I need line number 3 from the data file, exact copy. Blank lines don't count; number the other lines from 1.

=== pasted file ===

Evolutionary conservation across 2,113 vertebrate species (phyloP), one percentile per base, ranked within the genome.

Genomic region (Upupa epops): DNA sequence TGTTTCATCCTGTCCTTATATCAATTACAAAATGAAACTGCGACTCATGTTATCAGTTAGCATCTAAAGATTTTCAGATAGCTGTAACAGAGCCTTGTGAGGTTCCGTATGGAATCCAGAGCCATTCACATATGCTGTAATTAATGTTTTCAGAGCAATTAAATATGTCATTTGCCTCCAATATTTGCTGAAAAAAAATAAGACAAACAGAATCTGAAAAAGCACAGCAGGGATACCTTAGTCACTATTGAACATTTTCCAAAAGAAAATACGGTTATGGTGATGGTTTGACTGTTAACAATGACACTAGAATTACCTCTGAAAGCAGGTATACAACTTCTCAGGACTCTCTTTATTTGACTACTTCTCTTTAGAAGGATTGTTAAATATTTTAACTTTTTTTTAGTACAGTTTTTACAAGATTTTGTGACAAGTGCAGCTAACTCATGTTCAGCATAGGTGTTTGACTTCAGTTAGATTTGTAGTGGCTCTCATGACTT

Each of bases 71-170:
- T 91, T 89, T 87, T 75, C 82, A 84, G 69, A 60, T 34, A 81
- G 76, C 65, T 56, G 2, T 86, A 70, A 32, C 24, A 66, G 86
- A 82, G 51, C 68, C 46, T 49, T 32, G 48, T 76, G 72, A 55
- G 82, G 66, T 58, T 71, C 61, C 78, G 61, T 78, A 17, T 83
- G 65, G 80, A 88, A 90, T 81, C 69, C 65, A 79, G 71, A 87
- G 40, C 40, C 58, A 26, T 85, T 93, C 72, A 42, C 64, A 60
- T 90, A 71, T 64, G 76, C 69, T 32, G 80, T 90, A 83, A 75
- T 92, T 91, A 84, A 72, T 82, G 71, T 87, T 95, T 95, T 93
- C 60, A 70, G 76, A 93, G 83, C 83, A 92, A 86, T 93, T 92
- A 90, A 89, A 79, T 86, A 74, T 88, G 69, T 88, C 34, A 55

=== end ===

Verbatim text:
Each of bases 71-170: